Tom repeated the challenge a couple of weeks later at The Social Impact of the Web event at the RSA (Royal Society for the encouragement of Arts, Manufactures & Commerce) - "we built, as a independent contractor, the Number 10 petition site... 25,000 people a day are coming... what I'd like to do is be able to point people to a debate about what happens next... petitions, a very low form of political engagement, can help get people more engaged..." Tom also triggered a conference debate about the relative primacy of tools versus people. He's an advocate for the disruptive effect of new tools - the things that the toolsmiths create challenge the way we do things. Several speakers from the audience challenged that, arguing that it's not the tools which are transformational but the people.

So here's my tool-centric attempts at an answer to Tom's challenge.

Option 1: Ask people to tag their petitions with relevant keywords (in the same way as for Flickr photos or other user-generated content). Link this to a Google Custom Search Engine which indexes a range of charity and NGO websites with relevant campaigns, and display the search results as action links. A proof of concept Advocacy Search was set up by Fairsay a few months ago. One catch here is the effort required to build the site list for the search, especially if refinements are used to provide targeted search (e.g. for 'Campaigns' or 'Advice'). On the plus side the Google CSE is set up to enable collaboration.

[disclaimer: proposing the use of Google tools in no way overwrites my opinion of their actions over China: see also Open Letters Shame Corporates For Their Complicity In China & Real-Time Revisionism]

Option 2: Use petition-tagging tied to an NGO 'action registry' which aggregates all the current advocacy and campaigning actions from the non-profit & NGO sector. Such an Action Registry is proposed as part of Fairsay's eCampaigning Tool (currently in Beta release). Another route to aggregating actions would be to develop a microformat for web actions (see also my proposal for a Prisoner of Conscience Microformat).

The broader debate about whether it's tools or people who are transformational segued in to another of the presentations at the RSA, when Bronwyn Kunhardt quoted Heidegger: "The social character of man is determined by his use of technology". An old pal of mine called Jeremy Weate wrote an excellent paper on this subject called Imaginalysis - or the Technologies of Place. Pointing out that "Heidegger claims τεκνε (techne) most fundamentally refers to ‘disclosure’ or ‘unconcealment’" he asserts that this understanding of technology implies that its meaning is forever contested. Since "the imagination is the conduit or schema by means of which what shows up in the world acquires meaning and significance" we are able to re-imagine the meaning of technologies, rather than seeing them only as the devices of the dominant order. Seems to me this is a tendency at work in all socially-conscious hacktivism (see also eCampaigning for Internet Freedom).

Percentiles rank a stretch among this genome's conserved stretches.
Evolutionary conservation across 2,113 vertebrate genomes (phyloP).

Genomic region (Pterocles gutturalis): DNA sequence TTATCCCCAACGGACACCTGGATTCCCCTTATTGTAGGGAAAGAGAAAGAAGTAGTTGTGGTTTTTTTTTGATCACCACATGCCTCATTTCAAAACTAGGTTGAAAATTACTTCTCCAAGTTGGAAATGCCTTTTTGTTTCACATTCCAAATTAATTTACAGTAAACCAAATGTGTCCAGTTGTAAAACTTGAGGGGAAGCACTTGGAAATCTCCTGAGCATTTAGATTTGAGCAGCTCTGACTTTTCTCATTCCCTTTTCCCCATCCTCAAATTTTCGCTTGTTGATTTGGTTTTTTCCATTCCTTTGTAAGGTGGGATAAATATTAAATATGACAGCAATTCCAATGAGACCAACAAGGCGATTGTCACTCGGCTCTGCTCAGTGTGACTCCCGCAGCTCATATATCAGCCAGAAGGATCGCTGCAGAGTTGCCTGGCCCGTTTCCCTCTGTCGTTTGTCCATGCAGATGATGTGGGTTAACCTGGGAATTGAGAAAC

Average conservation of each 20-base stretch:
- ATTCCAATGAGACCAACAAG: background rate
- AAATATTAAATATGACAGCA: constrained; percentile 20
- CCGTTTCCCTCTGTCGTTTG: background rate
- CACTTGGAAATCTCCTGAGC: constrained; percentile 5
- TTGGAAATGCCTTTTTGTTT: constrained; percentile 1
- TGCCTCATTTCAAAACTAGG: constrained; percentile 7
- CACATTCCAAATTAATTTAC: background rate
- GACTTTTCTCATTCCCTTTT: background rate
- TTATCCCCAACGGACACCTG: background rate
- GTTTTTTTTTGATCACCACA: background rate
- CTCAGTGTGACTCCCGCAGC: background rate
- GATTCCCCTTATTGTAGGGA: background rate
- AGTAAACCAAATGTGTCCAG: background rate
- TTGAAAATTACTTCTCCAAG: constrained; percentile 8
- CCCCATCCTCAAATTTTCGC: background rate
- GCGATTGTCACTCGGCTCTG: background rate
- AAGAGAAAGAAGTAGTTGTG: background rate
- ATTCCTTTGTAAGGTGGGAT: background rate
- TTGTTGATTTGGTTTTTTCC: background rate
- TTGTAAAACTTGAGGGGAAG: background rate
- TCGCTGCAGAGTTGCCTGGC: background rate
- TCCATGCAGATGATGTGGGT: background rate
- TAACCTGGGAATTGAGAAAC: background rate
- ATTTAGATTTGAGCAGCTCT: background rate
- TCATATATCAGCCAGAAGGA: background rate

Chuggers in Cyberspace

I'm starting to get a bit bothered by the innovative fundraisers in BINGO's who are pushing in to places like MySpace & Second Life, because I'm afraid that hunting for donations in the new virtual spaces will put people off the other things an NGO can offer (like opportunities for activism). It's ungrateful, I know, considering the fact that fundraisers bring in the money to pay my wages. And I feel quite ambivalent about it, because at least the fundraisers are agile enough to know that MySpace & Second Life are important developments, which is more than can be said for many campaigners!
So I applaud their drive to innovate, but I'm concerned about face-to-face fundraising leaking over in to experiments with social networking. (According to the Guardian newspaper, face-to-face fundraising "is the name given to the fundraising technique where teams of cheery, bib-wearing young people in the street sign up passers-by to give money regularly to charity via a direct debit. But people who are not fans of the fundraising teams have been known to refer to them as "charity muggers" or "chuggers".)

The participative nature of the social web makes it a place where people can go beyond a passive role, and potentially become part of the solution they want to see. Of course I understand that many folk don't have much time to give, and sometimes giving money is all that is possible (hey, i've got a family too). But what happens when folk in Second Life start to teleport past the office of the human rights organisation, because they don't want to get hassled for a donation? Or when people reject MySpace friend requests from campaigns because they can sense it's just a sting?

I know I'm pointing the finger at the wrong people. It's not the fundraisers' fault that they're being creative - that's a good thing! But it would be a shame to see NGO's written off because something as interesting as Save the Children's virtual yak gets hammered in the same way as Heifer's water buffalo (a critique that resulted in widely-watched YouTube video, BTW). The root of the problem is the strategic failure of non-profits to embrace the disruptive nature of the Net. Perhaps, as some suggest, the corporate model is no longer well suited to public benefit work, and the internet itself will play a part in the emergence of new structures for organising around social impact.